Synod of Fidh Aengussa

From An Illustrated History of Ireland by Margaret Anne Cusack

« start... Chapter XIV. ...continued

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We must now give a brief glance at the ecclesiastical history of Ireland, before narrating the events which immediately preceded the English invasion.

In the year 1111 a synod was convened at Fidh Aengussa, or Aengus Grove, near the Hill of Uisneach, in Westmeath. It was attended by fifty bishops, 300 priests, and 3,000 religious. Murtough O'Brien was also permitted to be present, and some of the nobles of his province. The object of the synod was to institute rules of life and manners for the clergy and people. St. Celsus, the Archbishop of Armagh, and Maelmuire [4] or Marianus O'Dunain, Archbishop of Cashel, were present. Attention had already been directed to certain abuses in ecclesiastical discipline. Such abuses must always arise from time to time in the Church, through the frailty of her members; but these abuses are always carefully reprehended as they arise, so that she is no longer responsible for them.

It is remarkable that men of more than ordinary sanctity have usually been given to the Church at such periods. Some have withheld heretical emperors from deeds of evil, and some have braved the fury of heretical princes. In Ireland, happily, the rulers needed not such opposition; but when the country had been again and again devastated by war, whether from foreign or domestic sources, the intervention of saintly men was especially needed to restore peace, and to repair, as far as might be, the grievous injury which war always inflicts on the social state of those who have suffered from its devastations.

Lanfranc, the great Archbishop of Canterbury, had already noticed the state of the Irish Church. He was in constant communication with the Danish bishops, who had received consecration from him; and their accounts were probably true in the main, however coloured by prejudice. He wrote an earnest epistle to Turlough O'Brien, whom he addresses respectfully as King of Ireland, and whose virtues as a Christian prince he highly commends. His principal object appears to have been to draw the king's attention to an abuse, of which the Danes had informed him, with regard to the sacrament of matrimony. This subject shall be noticed again. Pope Gregory VII. also wrote to Turlough, but principally on the temporal authority of the Holy See.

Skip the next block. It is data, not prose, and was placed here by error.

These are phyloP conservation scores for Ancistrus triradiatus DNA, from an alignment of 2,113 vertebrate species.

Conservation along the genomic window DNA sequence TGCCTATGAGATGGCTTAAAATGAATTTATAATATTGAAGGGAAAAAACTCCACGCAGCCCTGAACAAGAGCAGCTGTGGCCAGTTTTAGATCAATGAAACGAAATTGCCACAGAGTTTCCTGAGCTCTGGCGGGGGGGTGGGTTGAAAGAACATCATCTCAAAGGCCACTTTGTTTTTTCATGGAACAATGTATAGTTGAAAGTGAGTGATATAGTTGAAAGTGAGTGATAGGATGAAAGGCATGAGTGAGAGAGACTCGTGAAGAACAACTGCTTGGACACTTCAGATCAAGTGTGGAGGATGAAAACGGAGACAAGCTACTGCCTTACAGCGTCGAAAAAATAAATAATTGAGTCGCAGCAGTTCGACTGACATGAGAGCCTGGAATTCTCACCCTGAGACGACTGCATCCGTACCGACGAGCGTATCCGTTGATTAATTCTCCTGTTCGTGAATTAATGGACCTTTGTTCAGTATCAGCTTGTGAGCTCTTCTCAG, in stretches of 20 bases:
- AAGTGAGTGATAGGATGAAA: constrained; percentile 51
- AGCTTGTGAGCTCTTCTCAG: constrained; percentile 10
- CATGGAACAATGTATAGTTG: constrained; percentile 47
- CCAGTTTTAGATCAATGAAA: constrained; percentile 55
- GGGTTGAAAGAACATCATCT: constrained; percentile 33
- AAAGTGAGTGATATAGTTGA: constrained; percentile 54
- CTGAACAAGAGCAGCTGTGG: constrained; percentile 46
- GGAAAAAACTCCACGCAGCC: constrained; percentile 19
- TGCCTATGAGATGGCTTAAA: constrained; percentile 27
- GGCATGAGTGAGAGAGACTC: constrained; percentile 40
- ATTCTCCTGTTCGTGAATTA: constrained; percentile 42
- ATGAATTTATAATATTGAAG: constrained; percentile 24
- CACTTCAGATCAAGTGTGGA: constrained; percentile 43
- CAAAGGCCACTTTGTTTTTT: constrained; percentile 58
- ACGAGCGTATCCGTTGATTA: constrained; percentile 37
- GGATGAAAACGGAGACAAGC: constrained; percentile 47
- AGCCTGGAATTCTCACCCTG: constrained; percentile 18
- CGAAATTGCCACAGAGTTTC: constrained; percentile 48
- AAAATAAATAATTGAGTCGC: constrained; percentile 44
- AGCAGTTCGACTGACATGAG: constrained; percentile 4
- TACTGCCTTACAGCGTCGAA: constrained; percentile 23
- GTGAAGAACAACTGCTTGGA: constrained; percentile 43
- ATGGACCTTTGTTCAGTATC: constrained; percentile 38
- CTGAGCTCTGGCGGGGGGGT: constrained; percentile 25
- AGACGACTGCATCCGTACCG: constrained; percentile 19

The synod had four special subjects for consideration: (1) First, to regulate the number of bishops—an excessive and undue multiplication of episcopal dignity having arisen from the custom of creating chorepiscopi or rural bishops. It was now decided that there should be but twenty-four dioceses—twelve for the northern and twelve for the southern half of Ireland. Cashel was also recognized as an archiepiscopal see, and the successor of St. Jarlath was sometimes called Archbishop of Connaught. The custom of lay appropriations, which had obtained in some places, was also firmly denounced. This was an intolerable abuse. St. Celsus, the Archbishop of Armagh, though himself a member of the family who had usurped this office, made a special provision in his will that he should be succeeded by St. Malachy. This saint obtained a final victory over the sacrilegious innovators, but not without much personal suffering.[5]

The (2) second abuse which was now noticed, referred to the sacrament of matrimony. The Irish were accused of abandoning their lawful wives and taking others, of marrying within the degrees of consanguinity, and it was said that in Dublin wives were even exchanged. Usher, in commenting on the passage in Lanfranc's letter which refers to these gross abuses, observes that the custom of discarding wives was prevalent among the Anglo-Saxons and in Scotland. This, however, was no excuse for the Irish. The custom was a remnant of pagan contempt of the female sex,—a contempt from which women were never fully released, until Christianity restored the fallen, and the obedience of the second Eve had atoned for the disobedience of the first. It appears, however, that these immoralities were almost confined to the half-Christianized Danes, who still retained many of their heathen customs. The canons of St. Patrick, which were always respected by the native Irish, forbid such practices; and the synod, therefore, had only to call on the people to observe the laws of the Church more strictly.

Two other subjects, (3) one regarding the consecration of bishops, the other (4) referring to the ceremonies of baptism, were merely questions of ecclesiastical discipline, and as such were easily arranged by competent authority. In St. Anselm's correspondence with the prelates of the south of Ireland, he passes a high eulogium on their zeal and piety, while he deplores certain relaxations of discipline, which they were as anxious to reform as he could desire.

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[4] Maelmuire.—"The servant of Mary." Devotion to the Mother of God, which is still a special characteristic of the Irish nation, was early manifested by the adoption of this name.

[5] Suffering.—This abuse was not peculiar to the Irish Church. A canon of the Council of London, A.D. 1125, was framed to prevent similar lay appropriations. In the time of Cambrensis there were lay (so called) abbots, who took the property of the Church into their own hands, and made their children receive holy orders that they might enjoy the revenues.


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